• After completing the carving of the mountain pass, he gained fame and recognition. In 1982, the then Chief Minister of Bihar, Daroga Prasad Rai, visited him and promised government support.
  • However, the support did not materialize. Manjhi later went to meet the Chief Minister in Patna, but was made to wait for hours and sent away without meeting him.
  • In 2007, Manjhi travelled to Delhi to meet the President and Prime Minister. But he was allegedly detained by Delhi police and prevented from meeting the authorities.
  • Local authorities later claimed it was due to security reasons and miscommunication. But Manjhi felt humiliated after tirelessly working for his village and trekking miles to meet the leaders.
  • There are accounts that the Bihar government provided him with some paltry compensation only after the media reported on his plight. The family lived in poverty despite his feats.

So while Manjhi received national honours late in life, it appears the authorities did not provide adequate and timely support for his selfless work. The Mountain Man undertook the backbreaking endeavour for his village, not for personal gain. But he was deeply hurt by the apathetic treatment meted out to him by officials after the completion of his inspiring labour.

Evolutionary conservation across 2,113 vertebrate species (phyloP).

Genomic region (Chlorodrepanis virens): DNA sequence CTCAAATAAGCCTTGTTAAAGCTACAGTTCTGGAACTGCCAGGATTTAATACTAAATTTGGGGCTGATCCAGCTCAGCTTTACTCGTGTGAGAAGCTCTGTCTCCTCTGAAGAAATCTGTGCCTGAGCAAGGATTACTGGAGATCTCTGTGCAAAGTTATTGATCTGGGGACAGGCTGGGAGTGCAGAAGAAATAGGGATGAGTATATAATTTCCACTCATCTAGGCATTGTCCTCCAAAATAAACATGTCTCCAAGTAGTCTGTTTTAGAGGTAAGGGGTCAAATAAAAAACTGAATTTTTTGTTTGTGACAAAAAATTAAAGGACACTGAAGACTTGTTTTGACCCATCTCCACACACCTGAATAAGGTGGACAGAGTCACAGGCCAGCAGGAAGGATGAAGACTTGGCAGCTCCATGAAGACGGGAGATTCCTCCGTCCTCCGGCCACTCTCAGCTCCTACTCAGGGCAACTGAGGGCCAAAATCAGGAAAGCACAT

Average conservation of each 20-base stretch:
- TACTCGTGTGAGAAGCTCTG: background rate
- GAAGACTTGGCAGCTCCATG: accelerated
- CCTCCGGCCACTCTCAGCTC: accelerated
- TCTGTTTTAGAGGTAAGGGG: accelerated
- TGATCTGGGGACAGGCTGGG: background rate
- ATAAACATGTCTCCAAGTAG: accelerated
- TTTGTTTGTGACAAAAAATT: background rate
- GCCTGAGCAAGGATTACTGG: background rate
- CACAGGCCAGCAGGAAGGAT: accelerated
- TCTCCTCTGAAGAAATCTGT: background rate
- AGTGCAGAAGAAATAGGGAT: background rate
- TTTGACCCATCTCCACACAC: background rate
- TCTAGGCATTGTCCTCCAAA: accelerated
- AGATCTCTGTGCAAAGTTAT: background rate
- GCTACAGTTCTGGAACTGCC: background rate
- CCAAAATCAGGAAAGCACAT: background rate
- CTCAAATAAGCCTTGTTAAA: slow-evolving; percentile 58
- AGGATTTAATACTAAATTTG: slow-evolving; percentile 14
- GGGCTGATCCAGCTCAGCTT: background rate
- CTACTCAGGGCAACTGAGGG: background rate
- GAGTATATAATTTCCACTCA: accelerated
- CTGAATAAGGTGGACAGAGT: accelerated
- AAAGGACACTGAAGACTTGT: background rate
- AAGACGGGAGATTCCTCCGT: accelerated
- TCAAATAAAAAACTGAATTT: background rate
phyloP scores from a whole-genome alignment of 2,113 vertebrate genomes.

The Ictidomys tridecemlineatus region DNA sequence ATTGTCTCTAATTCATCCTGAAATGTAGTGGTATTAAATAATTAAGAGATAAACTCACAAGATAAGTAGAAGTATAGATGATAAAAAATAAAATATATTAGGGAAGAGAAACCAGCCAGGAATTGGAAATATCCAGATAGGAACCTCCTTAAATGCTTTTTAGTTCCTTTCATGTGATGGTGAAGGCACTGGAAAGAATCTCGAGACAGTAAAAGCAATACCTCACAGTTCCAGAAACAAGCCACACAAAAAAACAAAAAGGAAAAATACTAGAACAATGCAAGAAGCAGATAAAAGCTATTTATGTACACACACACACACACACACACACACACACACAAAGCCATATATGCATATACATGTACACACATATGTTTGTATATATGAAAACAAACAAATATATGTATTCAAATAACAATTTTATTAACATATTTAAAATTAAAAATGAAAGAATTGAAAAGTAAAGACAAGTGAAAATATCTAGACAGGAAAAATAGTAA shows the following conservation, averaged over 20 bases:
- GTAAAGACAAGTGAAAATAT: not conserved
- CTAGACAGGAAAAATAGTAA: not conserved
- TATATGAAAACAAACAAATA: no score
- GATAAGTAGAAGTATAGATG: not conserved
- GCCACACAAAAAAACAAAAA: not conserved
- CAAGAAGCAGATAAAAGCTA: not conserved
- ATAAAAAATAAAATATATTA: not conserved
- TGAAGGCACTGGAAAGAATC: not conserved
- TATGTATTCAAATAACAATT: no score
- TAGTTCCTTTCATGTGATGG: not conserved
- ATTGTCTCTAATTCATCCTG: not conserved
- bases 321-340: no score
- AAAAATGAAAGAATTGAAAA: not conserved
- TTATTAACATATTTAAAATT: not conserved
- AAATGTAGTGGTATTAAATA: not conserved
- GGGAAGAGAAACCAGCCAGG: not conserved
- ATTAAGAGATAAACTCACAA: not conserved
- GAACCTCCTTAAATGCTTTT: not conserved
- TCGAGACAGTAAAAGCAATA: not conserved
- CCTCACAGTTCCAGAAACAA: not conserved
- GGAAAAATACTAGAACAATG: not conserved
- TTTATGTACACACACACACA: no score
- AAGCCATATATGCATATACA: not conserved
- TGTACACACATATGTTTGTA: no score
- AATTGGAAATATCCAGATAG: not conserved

Legacy and Biopic of the Mountain Man

Dasrath Manjhi’s incredible achievement received national attention and government support after his mountain pass was completed. He travelled to Delhi to be honoured by the then Prime Minister Indira Gandhi.

His incredible story was made into a 2015 Indian biographical film called “Manjhi – The Mountain Man“, directed by Ketan Mehta. The film stars Nawazuddin Siddiqui as Dashrath Manjhi and Radhika Apte as his wife. The film received positive critical acclaim upon its release.

Most of all, Dasrath showed how even an ordinary man can achieve the extraordinary through persistence, dedication and community service. Thanks to the Mountain Man of India, entire generations now have access to schools, hospitals and jobs just kilometres away rather than 75 kilometres over a mountain. Dasrath Manjhi carved a road out of a mountain using just hammers and chisels – propelled by nothing but love. That is why decades later, the incredible Mountain Man of India continues to inspire millions around the world.